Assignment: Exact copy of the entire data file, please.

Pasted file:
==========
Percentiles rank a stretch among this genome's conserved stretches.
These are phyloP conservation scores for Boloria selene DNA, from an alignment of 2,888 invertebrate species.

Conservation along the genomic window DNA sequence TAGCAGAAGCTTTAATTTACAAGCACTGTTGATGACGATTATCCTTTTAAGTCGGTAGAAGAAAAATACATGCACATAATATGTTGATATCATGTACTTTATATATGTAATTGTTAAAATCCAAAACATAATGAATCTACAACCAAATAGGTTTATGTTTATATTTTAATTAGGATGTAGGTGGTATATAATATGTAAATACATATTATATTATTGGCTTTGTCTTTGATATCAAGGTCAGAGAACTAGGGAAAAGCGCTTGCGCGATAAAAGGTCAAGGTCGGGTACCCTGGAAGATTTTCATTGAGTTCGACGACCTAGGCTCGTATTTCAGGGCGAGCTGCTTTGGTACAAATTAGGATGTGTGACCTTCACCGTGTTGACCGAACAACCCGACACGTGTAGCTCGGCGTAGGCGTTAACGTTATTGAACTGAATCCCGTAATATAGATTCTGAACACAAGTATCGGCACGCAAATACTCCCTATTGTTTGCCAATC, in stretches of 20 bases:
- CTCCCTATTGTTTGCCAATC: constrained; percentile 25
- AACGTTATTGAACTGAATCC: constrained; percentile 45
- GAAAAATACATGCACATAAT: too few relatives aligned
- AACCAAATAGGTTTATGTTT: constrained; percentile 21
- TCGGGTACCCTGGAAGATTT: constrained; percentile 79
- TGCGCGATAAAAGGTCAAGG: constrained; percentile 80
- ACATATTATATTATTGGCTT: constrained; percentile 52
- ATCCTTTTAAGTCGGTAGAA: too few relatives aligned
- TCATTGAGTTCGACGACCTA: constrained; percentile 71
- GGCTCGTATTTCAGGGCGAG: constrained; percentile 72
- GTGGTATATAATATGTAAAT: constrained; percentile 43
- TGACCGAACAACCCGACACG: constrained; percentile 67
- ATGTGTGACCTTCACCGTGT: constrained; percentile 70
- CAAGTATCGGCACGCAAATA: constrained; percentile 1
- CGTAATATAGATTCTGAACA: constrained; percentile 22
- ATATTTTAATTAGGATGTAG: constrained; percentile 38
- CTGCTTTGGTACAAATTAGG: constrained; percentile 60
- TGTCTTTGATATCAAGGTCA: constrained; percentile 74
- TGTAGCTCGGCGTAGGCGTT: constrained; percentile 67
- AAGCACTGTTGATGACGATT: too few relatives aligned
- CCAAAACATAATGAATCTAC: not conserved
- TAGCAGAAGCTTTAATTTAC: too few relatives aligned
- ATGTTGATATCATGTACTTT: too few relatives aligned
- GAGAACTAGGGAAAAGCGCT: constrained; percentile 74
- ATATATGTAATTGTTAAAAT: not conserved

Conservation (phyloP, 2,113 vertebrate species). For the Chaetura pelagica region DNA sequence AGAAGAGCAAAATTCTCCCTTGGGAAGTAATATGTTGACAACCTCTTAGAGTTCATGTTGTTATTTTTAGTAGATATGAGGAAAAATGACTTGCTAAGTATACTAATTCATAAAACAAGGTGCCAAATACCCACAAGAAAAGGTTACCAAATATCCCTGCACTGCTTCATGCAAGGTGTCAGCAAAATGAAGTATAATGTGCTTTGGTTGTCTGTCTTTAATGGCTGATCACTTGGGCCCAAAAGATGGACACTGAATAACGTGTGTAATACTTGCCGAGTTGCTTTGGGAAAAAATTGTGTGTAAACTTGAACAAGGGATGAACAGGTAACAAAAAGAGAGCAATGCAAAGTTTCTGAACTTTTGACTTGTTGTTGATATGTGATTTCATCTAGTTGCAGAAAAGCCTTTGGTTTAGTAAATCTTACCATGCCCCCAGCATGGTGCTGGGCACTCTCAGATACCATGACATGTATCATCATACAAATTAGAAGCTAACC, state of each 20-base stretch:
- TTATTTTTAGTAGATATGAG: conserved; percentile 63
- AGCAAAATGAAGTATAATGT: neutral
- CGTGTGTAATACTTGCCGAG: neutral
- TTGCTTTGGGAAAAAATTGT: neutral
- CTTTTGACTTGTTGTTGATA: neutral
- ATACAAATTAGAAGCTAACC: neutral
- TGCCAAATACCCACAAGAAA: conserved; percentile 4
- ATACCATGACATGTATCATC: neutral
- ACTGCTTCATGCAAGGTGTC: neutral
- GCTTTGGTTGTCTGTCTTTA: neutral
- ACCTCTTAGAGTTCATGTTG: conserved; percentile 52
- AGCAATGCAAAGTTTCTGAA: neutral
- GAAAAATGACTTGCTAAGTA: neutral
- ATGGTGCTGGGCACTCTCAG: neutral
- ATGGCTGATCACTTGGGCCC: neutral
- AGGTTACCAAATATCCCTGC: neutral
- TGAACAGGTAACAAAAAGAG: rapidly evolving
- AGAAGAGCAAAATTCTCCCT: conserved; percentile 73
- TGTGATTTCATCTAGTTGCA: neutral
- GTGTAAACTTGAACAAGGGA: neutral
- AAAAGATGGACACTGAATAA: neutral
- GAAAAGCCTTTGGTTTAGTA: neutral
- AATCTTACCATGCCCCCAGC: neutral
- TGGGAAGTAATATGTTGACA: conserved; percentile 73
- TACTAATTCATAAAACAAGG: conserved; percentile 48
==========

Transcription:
Percentiles rank a stretch among this genome's conserved stretches.
These are phyloP conservation scores for Boloria selene DNA, from an alignment of 2,888 invertebrate species.

Conservation along the genomic window DNA sequence TAGCAGAAGCTTTAATTTACAAGCACTGTTGATGACGATTATCCTTTTAAGTCGGTAGAAGAAAAATACATGCACATAATATGTTGATATCATGTACTTTATATATGTAATTGTTAAAATCCAAAACATAATGAATCTACAACCAAATAGGTTTATGTTTATATTTTAATTAGGATGTAGGTGGTATATAATATGTAAATACATATTATATTATTGGCTTTGTCTTTGATATCAAGGTCAGAGAACTAGGGAAAAGCGCTTGCGCGATAAAAGGTCAAGGTCGGGTACCCTGGAAGATTTTCATTGAGTTCGACGACCTAGGCTCGTATTTCAGGGCGAGCTGCTTTGGTACAAATTAGGATGTGTGACCTTCACCGTGTTGACCGAACAACCCGACACGTGTAGCTCGGCGTAGGCGTTAACGTTATTGAACTGAATCCCGTAATATAGATTCTGAACACAAGTATCGGCACGCAAATACTCCCTATTGTTTGCCAATC, in stretches of 20 bases:
- CTCCCTATTGTTTGCCAATC: constrained; percentile 25
- AACGTTATTGAACTGAATCC: constrained; percentile 45
- GAAAAATACATGCACATAAT: too few relatives aligned
- AACCAAATAGGTTTATGTTT: constrained; percentile 21
- TCGGGTACCCTGGAAGATTT: constrained; percentile 79
- TGCGCGATAAAAGGTCAAGG: constrained; percentile 80
- ACATATTATATTATTGGCTT: constrained; percentile 52
- ATCCTTTTAAGTCGGTAGAA: too few relatives aligned
- TCATTGAGTTCGACGACCTA: constrained; percentile 71
- GGCTCGTATTTCAGGGCGAG: constrained; percentile 72
- GTGGTATATAATATGTAAAT: constrained; percentile 43
- TGACCGAACAACCCGACACG: constrained; percentile 67
- ATGTGTGACCTTCACCGTGT: constrained; percentile 70
- CAAGTATCGGCACGCAAATA: constrained; percentile 1
- CGTAATATAGATTCTGAACA: constrained; percentile 22
- ATATTTTAATTAGGATGTAG: constrained; percentile 38
- CTGCTTTGGTACAAATTAGG: constrained; percentile 60
- TGTCTTTGATATCAAGGTCA: constrained; percentile 74
- TGTAGCTCGGCGTAGGCGTT: constrained; percentile 67
- AAGCACTGTTGATGACGATT: too few relatives aligned
- CCAAAACATAATGAATCTAC: not conserved
- TAGCAGAAGCTTTAATTTAC: too few relatives aligned
- ATGTTGATATCATGTACTTT: too few relatives aligned
- GAGAACTAGGGAAAAGCGCT: constrained; percentile 74
- ATATATGTAATTGTTAAAAT: not conserved

Conservation (phyloP, 2,113 vertebrate species). For the Chaetura pelagica region DNA sequence AGAAGAGCAAAATTCTCCCTTGGGAAGTAATATGTTGACAACCTCTTAGAGTTCATGTTGTTATTTTTAGTAGATATGAGGAAAAATGACTTGCTAAGTATACTAATTCATAAAACAAGGTGCCAAATACCCACAAGAAAAGGTTACCAAATATCCCTGCACTGCTTCATGCAAGGTGTCAGCAAAATGAAGTATAATGTGCTTTGGTTGTCTGTCTTTAATGGCTGATCACTTGGGCCCAAAAGATGGACACTGAATAACGTGTGTAATACTTGCCGAGTTGCTTTGGGAAAAAATTGTGTGTAAACTTGAACAAGGGATGAACAGGTAACAAAAAGAGAGCAATGCAAAGTTTCTGAACTTTTGACTTGTTGTTGATATGTGATTTCATCTAGTTGCAGAAAAGCCTTTGGTTTAGTAAATCTTACCATGCCCCCAGCATGGTGCTGGGCACTCTCAGATACCATGACATGTATCATCATACAAATTAGAAGCTAACC, state of each 20-base stretch:
- TTATTTTTAGTAGATATGAG: conserved; percentile 63
- AGCAAAATGAAGTATAATGT: neutral
- CGTGTGTAATACTTGCCGAG: neutral
- TTGCTTTGGGAAAAAATTGT: neutral
- CTTTTGACTTGTTGTTGATA: neutral
- ATACAAATTAGAAGCTAACC: neutral
- TGCCAAATACCCACAAGAAA: conserved; percentile 4
- ATACCATGACATGTATCATC: neutral
- ACTGCTTCATGCAAGGTGTC: neutral
- GCTTTGGTTGTCTGTCTTTA: neutral
- ACCTCTTAGAGTTCATGTTG: conserved; percentile 52
- AGCAATGCAAAGTTTCTGAA: neutral
- GAAAAATGACTTGCTAAGTA: neutral
- ATGGTGCTGGGCACTCTCAG: neutral
- ATGGCTGATCACTTGGGCCC: neutral
- AGGTTACCAAATATCCCTGC: neutral
- TGAACAGGTAACAAAAAGAG: rapidly evolving
- AGAAGAGCAAAATTCTCCCT: conserved; percentile 73
- TGTGATTTCATCTAGTTGCA: neutral
- GTGTAAACTTGAACAAGGGA: neutral
- AAAAGATGGACACTGAATAA: neutral
- GAAAAGCCTTTGGTTTAGTA: neutral
- AATCTTACCATGCCCCCAGC: neutral
- TGGGAAGTAATATGTTGACA: conserved; percentile 73
- TACTAATTCATAAAACAAGG: conserved; percentile 48